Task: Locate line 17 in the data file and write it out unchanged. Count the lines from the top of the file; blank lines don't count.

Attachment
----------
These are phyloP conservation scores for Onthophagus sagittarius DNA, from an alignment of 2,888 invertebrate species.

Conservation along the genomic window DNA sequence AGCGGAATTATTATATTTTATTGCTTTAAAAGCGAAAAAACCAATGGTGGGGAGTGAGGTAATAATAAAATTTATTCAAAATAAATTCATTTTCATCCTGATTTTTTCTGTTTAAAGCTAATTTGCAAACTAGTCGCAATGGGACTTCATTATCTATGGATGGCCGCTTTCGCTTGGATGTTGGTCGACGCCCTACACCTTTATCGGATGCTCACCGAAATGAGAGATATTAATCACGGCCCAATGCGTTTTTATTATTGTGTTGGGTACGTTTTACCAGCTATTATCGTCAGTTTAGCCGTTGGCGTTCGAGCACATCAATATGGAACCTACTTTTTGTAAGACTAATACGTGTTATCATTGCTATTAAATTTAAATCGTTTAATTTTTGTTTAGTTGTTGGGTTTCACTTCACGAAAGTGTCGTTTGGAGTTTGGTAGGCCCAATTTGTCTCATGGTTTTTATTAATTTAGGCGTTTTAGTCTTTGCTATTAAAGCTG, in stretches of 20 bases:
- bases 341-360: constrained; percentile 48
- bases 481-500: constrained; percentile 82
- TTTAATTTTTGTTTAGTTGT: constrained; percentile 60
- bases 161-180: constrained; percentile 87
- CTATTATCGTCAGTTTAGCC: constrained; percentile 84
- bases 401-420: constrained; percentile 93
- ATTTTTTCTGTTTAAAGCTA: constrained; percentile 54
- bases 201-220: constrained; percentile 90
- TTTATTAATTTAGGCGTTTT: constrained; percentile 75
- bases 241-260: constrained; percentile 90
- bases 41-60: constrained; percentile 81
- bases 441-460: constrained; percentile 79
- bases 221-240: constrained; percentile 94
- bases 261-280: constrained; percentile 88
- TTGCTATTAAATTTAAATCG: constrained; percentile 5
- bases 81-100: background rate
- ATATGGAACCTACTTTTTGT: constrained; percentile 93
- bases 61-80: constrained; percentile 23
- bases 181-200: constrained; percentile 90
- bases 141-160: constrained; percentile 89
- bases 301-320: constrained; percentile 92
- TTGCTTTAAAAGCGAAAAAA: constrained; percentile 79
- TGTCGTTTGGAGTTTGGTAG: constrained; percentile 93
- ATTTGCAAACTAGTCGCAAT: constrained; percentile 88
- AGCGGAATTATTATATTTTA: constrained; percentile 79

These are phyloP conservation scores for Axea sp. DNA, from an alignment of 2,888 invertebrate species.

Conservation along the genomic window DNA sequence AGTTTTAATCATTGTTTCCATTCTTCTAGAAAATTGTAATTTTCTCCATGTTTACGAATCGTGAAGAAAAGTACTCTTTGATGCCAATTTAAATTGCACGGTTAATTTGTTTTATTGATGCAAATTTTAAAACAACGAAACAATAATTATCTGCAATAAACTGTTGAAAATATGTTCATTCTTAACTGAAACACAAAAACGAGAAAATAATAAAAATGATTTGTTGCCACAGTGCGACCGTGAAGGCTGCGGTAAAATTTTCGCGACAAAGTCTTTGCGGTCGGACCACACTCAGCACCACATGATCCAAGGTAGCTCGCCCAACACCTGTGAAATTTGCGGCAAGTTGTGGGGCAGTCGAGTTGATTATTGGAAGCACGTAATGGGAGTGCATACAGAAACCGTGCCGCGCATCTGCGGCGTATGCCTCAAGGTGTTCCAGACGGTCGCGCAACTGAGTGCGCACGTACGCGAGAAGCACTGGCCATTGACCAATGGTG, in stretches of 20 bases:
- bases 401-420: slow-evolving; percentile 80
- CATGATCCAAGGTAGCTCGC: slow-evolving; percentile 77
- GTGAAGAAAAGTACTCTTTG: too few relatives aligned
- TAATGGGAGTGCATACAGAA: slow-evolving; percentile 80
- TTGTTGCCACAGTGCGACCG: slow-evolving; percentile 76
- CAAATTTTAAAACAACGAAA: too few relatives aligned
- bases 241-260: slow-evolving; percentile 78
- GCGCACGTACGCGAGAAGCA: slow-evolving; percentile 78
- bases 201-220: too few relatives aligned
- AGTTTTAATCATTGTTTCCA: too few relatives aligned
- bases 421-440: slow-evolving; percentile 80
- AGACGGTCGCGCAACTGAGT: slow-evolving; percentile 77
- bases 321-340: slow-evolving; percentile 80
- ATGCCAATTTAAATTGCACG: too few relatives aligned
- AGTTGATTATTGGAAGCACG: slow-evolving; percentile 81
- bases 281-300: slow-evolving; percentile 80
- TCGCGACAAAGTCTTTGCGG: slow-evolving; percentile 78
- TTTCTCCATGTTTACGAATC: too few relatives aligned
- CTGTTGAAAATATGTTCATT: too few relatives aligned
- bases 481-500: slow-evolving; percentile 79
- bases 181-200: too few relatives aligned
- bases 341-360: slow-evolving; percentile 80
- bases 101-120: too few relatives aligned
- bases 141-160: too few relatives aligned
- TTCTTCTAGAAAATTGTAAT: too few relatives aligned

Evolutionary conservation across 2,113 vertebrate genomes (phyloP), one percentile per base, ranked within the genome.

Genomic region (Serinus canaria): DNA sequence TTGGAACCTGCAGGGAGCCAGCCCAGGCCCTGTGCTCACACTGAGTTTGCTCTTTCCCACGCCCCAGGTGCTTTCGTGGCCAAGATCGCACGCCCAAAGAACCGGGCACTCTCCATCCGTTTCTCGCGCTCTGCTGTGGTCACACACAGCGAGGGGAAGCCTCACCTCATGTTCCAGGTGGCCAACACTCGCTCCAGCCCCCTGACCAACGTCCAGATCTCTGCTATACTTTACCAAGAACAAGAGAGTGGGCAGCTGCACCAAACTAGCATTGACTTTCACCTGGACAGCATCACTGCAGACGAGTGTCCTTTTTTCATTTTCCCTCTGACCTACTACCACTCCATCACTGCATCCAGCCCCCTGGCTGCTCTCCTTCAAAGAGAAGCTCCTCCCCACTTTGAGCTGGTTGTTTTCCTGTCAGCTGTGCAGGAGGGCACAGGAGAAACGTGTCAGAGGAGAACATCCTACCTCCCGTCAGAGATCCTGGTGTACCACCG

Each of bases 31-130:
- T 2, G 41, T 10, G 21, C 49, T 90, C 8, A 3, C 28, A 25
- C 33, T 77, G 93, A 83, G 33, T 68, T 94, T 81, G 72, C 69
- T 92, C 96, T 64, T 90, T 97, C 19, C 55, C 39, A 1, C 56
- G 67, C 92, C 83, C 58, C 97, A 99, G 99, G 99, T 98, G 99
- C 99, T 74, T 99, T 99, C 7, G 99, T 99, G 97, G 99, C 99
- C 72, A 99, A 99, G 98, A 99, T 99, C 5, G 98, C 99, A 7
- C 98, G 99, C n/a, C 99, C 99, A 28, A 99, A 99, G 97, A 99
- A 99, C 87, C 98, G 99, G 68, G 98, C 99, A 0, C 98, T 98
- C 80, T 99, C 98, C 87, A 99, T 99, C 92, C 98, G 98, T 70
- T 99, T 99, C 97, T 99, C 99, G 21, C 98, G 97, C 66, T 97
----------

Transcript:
- TTGCTATTAAATTTAAATCG: constrained; percentile 5